The other thing that could change the game is a big push from Apple. Judging from their new ad for the iPhone 5s embedded below that support is upon us.

As an early stage investor I’m excited by the potential for new wearables startups. I think backing companies at the concept stage with enough money to get them through a Kickstarter campaign is an interesting play.

The Android vs iOS paradox facing startups

Benedict Evans wrote an interesting yesterday about Android fragmentation (tl:dr 75% of devices that hit the Play Store run Android 4.x meaning Google has reduced the impact of fragmentation, additionally they’ve sidestepped the issue for their own services by moving them out of the OS and into a software layer that can be updated over the air). However, the point I want to bring out is his list of the issues startups should consider as they choose whether to develop first for iOS or for Android:

  • Apple’s homogeneity means things behave in predictable ways reducing development costs
  • Android has a much larger addressable market – people who can afford $50 devices up to $600 rather than just $600
  • Anything on the bleeding edge won’t work predictably on many Android devices
  • There are more early adopters on Android than iOS

As Benedict notes, this leaves developers facing the paradox that the open platform is harder to hack and forces startup CEOs to make the trade off between keeping dev costs and time to market down on the one hand and reaching more early adopters and a larger market on the other.

Most startups we see opt to go iPhone first because that allows them to maximise the speed and efficiency of learning.

I love my Android phone and I’ve always thought that as Android gains market share over iOS more startups would start to develop first for Android and I would stop having to wait months for new apps to come my way. I’m now thinking my wait will continue.

Apple’s new product process is a long checklist

Yesterday I wrote about how building a startup is increasingly an exercise in disciplined application of process. Creativity and flair will always be important, but whereas that used to be most everything and charismatic sales driven entrepreneurs with huge personalities were common, these days implementation of processes like ‘lean’ and ‘customer development’ are increasingly important and the personality profile of entrepreneurs is changing. We used to get lots of Larry Ellison’s and these days we get more Mark Zuckerberg’s.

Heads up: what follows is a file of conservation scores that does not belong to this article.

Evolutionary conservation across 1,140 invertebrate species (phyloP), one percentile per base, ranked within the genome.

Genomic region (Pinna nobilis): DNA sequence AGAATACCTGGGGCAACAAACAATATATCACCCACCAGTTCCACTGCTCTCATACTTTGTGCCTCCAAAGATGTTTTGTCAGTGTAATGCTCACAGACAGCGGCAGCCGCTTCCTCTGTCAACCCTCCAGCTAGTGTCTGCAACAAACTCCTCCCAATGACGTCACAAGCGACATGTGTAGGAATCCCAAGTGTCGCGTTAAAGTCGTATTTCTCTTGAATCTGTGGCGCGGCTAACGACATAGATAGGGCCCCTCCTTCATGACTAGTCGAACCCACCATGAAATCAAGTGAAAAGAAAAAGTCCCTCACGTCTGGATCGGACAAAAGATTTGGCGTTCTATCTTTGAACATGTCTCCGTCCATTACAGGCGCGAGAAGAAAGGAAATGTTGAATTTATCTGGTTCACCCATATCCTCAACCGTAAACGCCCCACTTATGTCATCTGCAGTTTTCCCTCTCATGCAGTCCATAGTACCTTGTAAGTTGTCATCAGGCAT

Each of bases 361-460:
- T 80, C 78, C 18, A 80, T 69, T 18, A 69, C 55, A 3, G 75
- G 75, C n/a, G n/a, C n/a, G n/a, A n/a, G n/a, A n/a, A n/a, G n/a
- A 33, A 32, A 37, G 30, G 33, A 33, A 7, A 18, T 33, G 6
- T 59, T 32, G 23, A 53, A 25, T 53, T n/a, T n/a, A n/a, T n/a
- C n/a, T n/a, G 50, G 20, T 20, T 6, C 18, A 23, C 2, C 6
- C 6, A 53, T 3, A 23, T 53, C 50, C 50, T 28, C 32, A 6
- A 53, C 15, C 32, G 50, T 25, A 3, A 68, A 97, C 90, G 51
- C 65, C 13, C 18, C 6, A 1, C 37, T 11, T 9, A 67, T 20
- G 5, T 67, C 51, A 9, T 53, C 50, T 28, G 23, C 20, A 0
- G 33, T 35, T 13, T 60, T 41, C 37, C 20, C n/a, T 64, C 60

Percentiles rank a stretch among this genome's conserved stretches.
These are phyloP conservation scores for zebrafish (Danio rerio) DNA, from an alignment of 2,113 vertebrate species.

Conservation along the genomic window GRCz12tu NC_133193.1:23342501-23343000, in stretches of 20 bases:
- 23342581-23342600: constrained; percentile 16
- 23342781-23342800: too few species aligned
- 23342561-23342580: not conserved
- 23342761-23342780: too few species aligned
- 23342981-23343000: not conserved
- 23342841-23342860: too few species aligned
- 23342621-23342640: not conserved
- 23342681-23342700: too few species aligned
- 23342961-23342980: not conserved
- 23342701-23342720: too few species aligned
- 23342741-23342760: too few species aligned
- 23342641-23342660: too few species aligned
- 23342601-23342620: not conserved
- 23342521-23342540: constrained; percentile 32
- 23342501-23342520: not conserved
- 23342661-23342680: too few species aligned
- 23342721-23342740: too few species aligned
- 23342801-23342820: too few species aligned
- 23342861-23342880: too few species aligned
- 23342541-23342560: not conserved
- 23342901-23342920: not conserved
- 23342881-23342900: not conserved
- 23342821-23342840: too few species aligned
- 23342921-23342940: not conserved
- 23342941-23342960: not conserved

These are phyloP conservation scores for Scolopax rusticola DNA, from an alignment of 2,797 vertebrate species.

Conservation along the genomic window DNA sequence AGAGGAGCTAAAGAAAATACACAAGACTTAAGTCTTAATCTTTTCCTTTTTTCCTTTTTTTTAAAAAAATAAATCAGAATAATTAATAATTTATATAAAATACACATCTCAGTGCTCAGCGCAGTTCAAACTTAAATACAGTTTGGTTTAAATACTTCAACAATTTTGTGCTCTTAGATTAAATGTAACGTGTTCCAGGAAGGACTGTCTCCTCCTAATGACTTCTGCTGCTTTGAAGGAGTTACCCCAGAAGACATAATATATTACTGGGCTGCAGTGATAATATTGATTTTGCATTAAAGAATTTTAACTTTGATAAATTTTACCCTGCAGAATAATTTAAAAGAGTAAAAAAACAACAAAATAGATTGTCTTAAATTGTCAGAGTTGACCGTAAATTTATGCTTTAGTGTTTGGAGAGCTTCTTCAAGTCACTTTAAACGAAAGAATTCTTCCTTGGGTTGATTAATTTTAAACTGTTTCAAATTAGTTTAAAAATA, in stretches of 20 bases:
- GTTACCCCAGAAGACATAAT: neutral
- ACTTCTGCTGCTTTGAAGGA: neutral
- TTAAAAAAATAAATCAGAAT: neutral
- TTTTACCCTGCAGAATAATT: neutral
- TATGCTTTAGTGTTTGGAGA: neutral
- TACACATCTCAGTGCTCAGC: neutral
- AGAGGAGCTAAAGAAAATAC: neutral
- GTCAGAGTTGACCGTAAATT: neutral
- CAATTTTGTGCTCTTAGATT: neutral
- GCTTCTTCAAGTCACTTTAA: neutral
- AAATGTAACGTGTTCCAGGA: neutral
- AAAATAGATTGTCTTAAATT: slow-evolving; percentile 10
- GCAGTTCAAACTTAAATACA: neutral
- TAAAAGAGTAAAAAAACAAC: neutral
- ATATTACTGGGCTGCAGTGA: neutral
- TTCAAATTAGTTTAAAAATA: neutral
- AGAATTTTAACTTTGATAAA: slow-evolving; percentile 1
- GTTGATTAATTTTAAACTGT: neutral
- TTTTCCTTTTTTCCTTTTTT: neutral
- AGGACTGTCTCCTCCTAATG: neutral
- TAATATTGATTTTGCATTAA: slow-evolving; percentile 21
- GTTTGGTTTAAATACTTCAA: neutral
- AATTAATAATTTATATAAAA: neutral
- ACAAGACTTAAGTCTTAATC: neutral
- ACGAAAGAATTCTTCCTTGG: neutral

The reason for this is that many processes formerly regarded as the preserve of creatives have been broken down into process steps that non-creatives can follow. It turns out that Apple’s new product process is one of those. This is a quote from Leander Kahney’s recently published book on Apple design chief Jony Ive:

“In the world according to Steve Jobs, the ANPP would rapidly evolve into a well-defined process for bringing new products to market by laying out in extreme detail every stage of product development.

Embodied in a program that runs on the company’s internal network, the ANPP resembled a giant checklist. It detailed exactly what everyone was to do at every stage for every product, with instructions for every department ranging from hardware to software, and on to operations, finance, marketing, even the support teams that troubleshoot and repair the product after it goes to market.”

I remain in awe of Jobs’ ability to come up with products that hundreds of millions of people coveted – that was his genius, his magic spark – the point here is not to take anything away from that, but rather to point out that as far as possible everything downstream from the idea is engineered. The beauty of this is that it improves reliability and predictability of execution.

I’m thinking now that the venture capital could be similarly broken down into checklists and good process.

Nest’s Tony Fadell on the importance of focus and saying ‘no’

Tony Fadell is the man of the moment. Nest, the connected thermostat and smoke alarm company he founded in 2010 has just been acquired by Google for $3.2bn. I hear that in it’s three years of existence Nest got it’s thermostat into 1% of US homes and hit revenues of $100m (not sure if that’s trailing or projected). Before Nest Tony played a leading role at Apple brining the iPod to market.

At a Google Ventures event last year he has this to say about focus and saying ‘no':

I learned the power of ‘no.’ No is really important. Entrepreneurs are told to say ‘yes, yes, more, more.’ To help you focus, to help you really understand what you’re doing, you have to say no a lot. When you say yes to everything, you get distracted. When you say no, you have to get the one thing you’re doing really right.

Note the way he makes a positive out of saying ‘no’ – it forces you ‘to get the one thing you’re doing really right’. That’s important because focus often feels like a negative – choosing not to do something, and thereby shutting off an opportunity. At startups there is a constant tension between creating opportunities to get lucky, often phrased as ‘having irons in the fire’, and going all in on doing one thing really well. Nest’s amazing success shows the power of going all in, but that’s something you can only do once you have conviction that you’ve found the thing that’s really going to work for you.

Android is on a path to total dominance